Plagiarism plague

Below Heather is guest posting about her recent experience with what she feels is unjust plagiarism. She asked to use Worn Through to discuss this issue, and I said “sure” because I think it is important to address this type of behavior.

Furthermore, I too recently experienced plagiarism, on a much smaller scale than Heather, but it still burned. Prior to my return to school this past year I was the Director of an art gallery for one year. The gallery has an annual newsletter, for which I wrote a biographical essay describing my background, accomplishments, and commitment to arts and culture in the community. This newsletter is distributed to a few thousand people. This year I was able to see a copy, and upon reading the new Director’s biographical essay I was astonished to see she had my background (with subtle changes) and exactly the same verbiage about her commitment to the arts, the community etc. Exact same paragraphs which I spent a lot of time on phrasing my exact feelings.

So, plagiarism big and small is unethical, frustrating, and reflects horribly on the plagiarist (of course). Take a few to read Heather’s account which had a much larger audience than my newsletter issue.

FROM HEATHER: While doing some “freshening up” research recently, for a paper I published online on the Iconic nature of the shirtwaist dress “Icon: Tracing the path of the 1950s Shirtwaist Dress” in 2005, I was shocked and angered to discovered that my article had been substantially plagiarized by a reporter for the Financial Times of London.

Columnist and fashion editor, Vanessa Friedman, utilized and did not credit my work in her article “FT WEEKEND – STYLE: The working woman’s best friend” of April 22, 2006.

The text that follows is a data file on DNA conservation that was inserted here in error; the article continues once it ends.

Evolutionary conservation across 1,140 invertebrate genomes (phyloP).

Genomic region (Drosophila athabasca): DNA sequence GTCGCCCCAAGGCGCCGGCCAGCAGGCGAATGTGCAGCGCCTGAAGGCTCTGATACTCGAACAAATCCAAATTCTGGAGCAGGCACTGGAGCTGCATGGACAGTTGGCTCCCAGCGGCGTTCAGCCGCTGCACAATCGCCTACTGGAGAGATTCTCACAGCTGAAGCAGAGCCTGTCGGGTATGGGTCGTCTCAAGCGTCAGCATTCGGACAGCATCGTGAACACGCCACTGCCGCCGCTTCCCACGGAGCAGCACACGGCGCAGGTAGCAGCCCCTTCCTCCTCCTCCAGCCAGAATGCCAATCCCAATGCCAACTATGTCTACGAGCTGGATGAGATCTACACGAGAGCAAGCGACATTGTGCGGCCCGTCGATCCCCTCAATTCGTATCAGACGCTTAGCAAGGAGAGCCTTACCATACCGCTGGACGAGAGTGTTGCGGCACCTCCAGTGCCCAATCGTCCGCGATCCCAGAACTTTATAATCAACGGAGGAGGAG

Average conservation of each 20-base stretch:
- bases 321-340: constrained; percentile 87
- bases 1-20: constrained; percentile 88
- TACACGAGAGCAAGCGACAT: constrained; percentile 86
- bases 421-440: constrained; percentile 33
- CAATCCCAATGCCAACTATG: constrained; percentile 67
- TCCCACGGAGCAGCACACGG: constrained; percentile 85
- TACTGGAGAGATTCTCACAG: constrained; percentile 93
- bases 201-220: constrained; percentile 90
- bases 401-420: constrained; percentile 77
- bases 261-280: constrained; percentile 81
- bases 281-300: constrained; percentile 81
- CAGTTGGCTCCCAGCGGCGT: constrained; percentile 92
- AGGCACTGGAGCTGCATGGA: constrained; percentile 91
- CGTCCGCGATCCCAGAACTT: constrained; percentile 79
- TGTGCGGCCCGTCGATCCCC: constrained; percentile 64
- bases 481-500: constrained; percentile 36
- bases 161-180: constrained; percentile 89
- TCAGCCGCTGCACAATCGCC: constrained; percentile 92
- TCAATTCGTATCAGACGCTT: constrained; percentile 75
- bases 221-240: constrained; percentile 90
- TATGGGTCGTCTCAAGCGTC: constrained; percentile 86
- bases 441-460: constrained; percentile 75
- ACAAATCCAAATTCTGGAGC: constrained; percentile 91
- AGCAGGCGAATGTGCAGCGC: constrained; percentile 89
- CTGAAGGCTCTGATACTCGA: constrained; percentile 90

While I appreciate and was flattered that Ms Friedman found my research interesting and useful, it disheartened me that a journalist at such a high caliber publication as the Financial Times would plagiarize the work of an academic. Friedman’s article very clearly lifts quotes, points and arguments from my much longer article which explores the development of a shirtwaist as an icon – as far as I’ve been able to discern, the only research yet to do so.

Friedman’s article, while it did include additional quotes from contemporary designers that were not a part of my paper, does lift significantly from my work without recognition or consultation. (“recent films such as Pleasantville and Far From Heaven”; quoting the Woman’s Institute of Domestic Arts and Sciences in a 1916 pattern book in the collection of the Costume Institute at the MET in NYC; and covering key points highlighted in my paper including Dior, Donna Reed, idealized motherhood, and summarizing my descriptions of early shirtwaist designs).

Ms. Friedman has clearly passed this research off as her own work, and, I assume collected a paycheck for this piece. This is highly unethical and appalling behavior. I think I deserve an apology, a copy of a printed notice published in the paper (including a link to my original article), and for Friedman’s article to be removed from the website. Compare the two yourself and see if you don’t come to the same conclusion.”

Many thanks Monica, for sharing my story.

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1 Comment

  • Lauren November 17, 2007 01.18 pm

    Monica and Heather, keep us posted on both of your situations! Thank you for bringing both of them to light!


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